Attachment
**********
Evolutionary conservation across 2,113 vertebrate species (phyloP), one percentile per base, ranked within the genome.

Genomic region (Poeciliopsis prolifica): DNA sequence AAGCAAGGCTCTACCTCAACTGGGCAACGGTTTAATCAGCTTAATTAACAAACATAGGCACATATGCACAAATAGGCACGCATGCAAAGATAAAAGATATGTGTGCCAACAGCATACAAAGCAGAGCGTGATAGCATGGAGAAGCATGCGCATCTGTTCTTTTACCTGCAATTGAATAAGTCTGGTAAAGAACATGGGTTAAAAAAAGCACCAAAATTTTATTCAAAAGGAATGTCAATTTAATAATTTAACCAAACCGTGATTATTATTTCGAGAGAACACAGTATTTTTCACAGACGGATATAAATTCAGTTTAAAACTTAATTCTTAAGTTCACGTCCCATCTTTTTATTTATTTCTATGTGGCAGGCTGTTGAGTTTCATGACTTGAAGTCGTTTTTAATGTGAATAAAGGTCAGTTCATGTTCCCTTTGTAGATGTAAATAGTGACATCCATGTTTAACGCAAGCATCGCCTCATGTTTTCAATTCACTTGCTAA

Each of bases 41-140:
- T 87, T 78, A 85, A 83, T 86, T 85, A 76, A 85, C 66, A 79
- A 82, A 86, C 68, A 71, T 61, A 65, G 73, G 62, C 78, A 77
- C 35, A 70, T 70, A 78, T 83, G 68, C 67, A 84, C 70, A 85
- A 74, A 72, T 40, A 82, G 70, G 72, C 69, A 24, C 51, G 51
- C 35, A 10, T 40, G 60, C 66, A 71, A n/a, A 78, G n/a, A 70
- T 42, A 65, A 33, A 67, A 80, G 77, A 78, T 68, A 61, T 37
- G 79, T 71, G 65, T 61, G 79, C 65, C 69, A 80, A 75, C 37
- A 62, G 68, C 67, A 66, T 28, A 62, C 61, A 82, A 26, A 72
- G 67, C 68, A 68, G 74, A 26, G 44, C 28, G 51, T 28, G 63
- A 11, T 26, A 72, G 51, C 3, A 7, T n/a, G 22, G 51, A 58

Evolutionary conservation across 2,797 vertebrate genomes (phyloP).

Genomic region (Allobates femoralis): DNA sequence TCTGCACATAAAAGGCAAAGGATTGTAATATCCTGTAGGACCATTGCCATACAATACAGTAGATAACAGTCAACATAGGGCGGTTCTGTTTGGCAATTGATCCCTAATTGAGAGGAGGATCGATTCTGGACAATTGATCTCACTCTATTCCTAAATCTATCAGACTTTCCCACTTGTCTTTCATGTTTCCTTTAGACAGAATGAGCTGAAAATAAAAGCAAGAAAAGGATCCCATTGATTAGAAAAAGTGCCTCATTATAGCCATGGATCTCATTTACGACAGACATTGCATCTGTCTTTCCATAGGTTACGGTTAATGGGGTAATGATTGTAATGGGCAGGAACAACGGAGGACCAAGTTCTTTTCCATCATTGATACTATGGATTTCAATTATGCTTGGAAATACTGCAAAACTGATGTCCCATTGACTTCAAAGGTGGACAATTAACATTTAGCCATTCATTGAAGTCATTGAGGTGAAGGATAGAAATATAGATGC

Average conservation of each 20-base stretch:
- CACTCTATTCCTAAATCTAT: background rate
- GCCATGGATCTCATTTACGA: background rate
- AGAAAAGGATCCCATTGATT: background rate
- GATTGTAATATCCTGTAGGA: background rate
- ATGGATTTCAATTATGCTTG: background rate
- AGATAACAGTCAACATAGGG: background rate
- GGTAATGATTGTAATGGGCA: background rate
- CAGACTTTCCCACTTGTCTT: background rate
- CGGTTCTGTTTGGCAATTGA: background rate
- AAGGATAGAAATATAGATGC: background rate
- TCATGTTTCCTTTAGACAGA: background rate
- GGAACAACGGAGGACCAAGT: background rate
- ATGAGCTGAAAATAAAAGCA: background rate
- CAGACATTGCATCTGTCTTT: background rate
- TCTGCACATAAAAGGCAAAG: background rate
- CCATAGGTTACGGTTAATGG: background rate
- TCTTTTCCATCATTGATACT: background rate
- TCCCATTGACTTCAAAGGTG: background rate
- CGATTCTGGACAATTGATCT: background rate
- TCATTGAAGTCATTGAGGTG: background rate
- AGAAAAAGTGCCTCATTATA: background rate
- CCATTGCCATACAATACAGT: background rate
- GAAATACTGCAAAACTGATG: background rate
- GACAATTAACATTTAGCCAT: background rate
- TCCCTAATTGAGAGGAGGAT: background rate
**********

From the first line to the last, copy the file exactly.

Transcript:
Evolutionary conservation across 2,113 vertebrate species (phyloP), one percentile per base, ranked within the genome.

Genomic region (Poeciliopsis prolifica): DNA sequence AAGCAAGGCTCTACCTCAACTGGGCAACGGTTTAATCAGCTTAATTAACAAACATAGGCACATATGCACAAATAGGCACGCATGCAAAGATAAAAGATATGTGTGCCAACAGCATACAAAGCAGAGCGTGATAGCATGGAGAAGCATGCGCATCTGTTCTTTTACCTGCAATTGAATAAGTCTGGTAAAGAACATGGGTTAAAAAAAGCACCAAAATTTTATTCAAAAGGAATGTCAATTTAATAATTTAACCAAACCGTGATTATTATTTCGAGAGAACACAGTATTTTTCACAGACGGATATAAATTCAGTTTAAAACTTAATTCTTAAGTTCACGTCCCATCTTTTTATTTATTTCTATGTGGCAGGCTGTTGAGTTTCATGACTTGAAGTCGTTTTTAATGTGAATAAAGGTCAGTTCATGTTCCCTTTGTAGATGTAAATAGTGACATCCATGTTTAACGCAAGCATCGCCTCATGTTTTCAATTCACTTGCTAA

Each of bases 41-140:
- T 87, T 78, A 85, A 83, T 86, T 85, A 76, A 85, C 66, A 79
- A 82, A 86, C 68, A 71, T 61, A 65, G 73, G 62, C 78, A 77
- C 35, A 70, T 70, A 78, T 83, G 68, C 67, A 84, C 70, A 85
- A 74, A 72, T 40, A 82, G 70, G 72, C 69, A 24, C 51, G 51
- C 35, A 10, T 40, G 60, C 66, A 71, A n/a, A 78, G n/a, A 70
- T 42, A 65, A 33, A 67, A 80, G 77, A 78, T 68, A 61, T 37
- G 79, T 71, G 65, T 61, G 79, C 65, C 69, A 80, A 75, C 37
- A 62, G 68, C 67, A 66, T 28, A 62, C 61, A 82, A 26, A 72
- G 67, C 68, A 68, G 74, A 26, G 44, C 28, G 51, T 28, G 63
- A 11, T 26, A 72, G 51, C 3, A 7, T n/a, G 22, G 51, A 58

Evolutionary conservation across 2,797 vertebrate genomes (phyloP).

Genomic region (Allobates femoralis): DNA sequence TCTGCACATAAAAGGCAAAGGATTGTAATATCCTGTAGGACCATTGCCATACAATACAGTAGATAACAGTCAACATAGGGCGGTTCTGTTTGGCAATTGATCCCTAATTGAGAGGAGGATCGATTCTGGACAATTGATCTCACTCTATTCCTAAATCTATCAGACTTTCCCACTTGTCTTTCATGTTTCCTTTAGACAGAATGAGCTGAAAATAAAAGCAAGAAAAGGATCCCATTGATTAGAAAAAGTGCCTCATTATAGCCATGGATCTCATTTACGACAGACATTGCATCTGTCTTTCCATAGGTTACGGTTAATGGGGTAATGATTGTAATGGGCAGGAACAACGGAGGACCAAGTTCTTTTCCATCATTGATACTATGGATTTCAATTATGCTTGGAAATACTGCAAAACTGATGTCCCATTGACTTCAAAGGTGGACAATTAACATTTAGCCATTCATTGAAGTCATTGAGGTGAAGGATAGAAATATAGATGC

Average conservation of each 20-base stretch:
- CACTCTATTCCTAAATCTAT: background rate
- GCCATGGATCTCATTTACGA: background rate
- AGAAAAGGATCCCATTGATT: background rate
- GATTGTAATATCCTGTAGGA: background rate
- ATGGATTTCAATTATGCTTG: background rate
- AGATAACAGTCAACATAGGG: background rate
- GGTAATGATTGTAATGGGCA: background rate
- CAGACTTTCCCACTTGTCTT: background rate
- CGGTTCTGTTTGGCAATTGA: background rate
- AAGGATAGAAATATAGATGC: background rate
- TCATGTTTCCTTTAGACAGA: background rate
- GGAACAACGGAGGACCAAGT: background rate
- ATGAGCTGAAAATAAAAGCA: background rate
- CAGACATTGCATCTGTCTTT: background rate
- TCTGCACATAAAAGGCAAAG: background rate
- CCATAGGTTACGGTTAATGG: background rate
- TCTTTTCCATCATTGATACT: background rate
- TCCCATTGACTTCAAAGGTG: background rate
- CGATTCTGGACAATTGATCT: background rate
- TCATTGAAGTCATTGAGGTG: background rate
- AGAAAAAGTGCCTCATTATA: background rate
- CCATTGCCATACAATACAGT: background rate
- GAAATACTGCAAAACTGATG: background rate
- GACAATTAACATTTAGCCAT: background rate
- TCCCTAATTGAGAGGAGGAT: background rate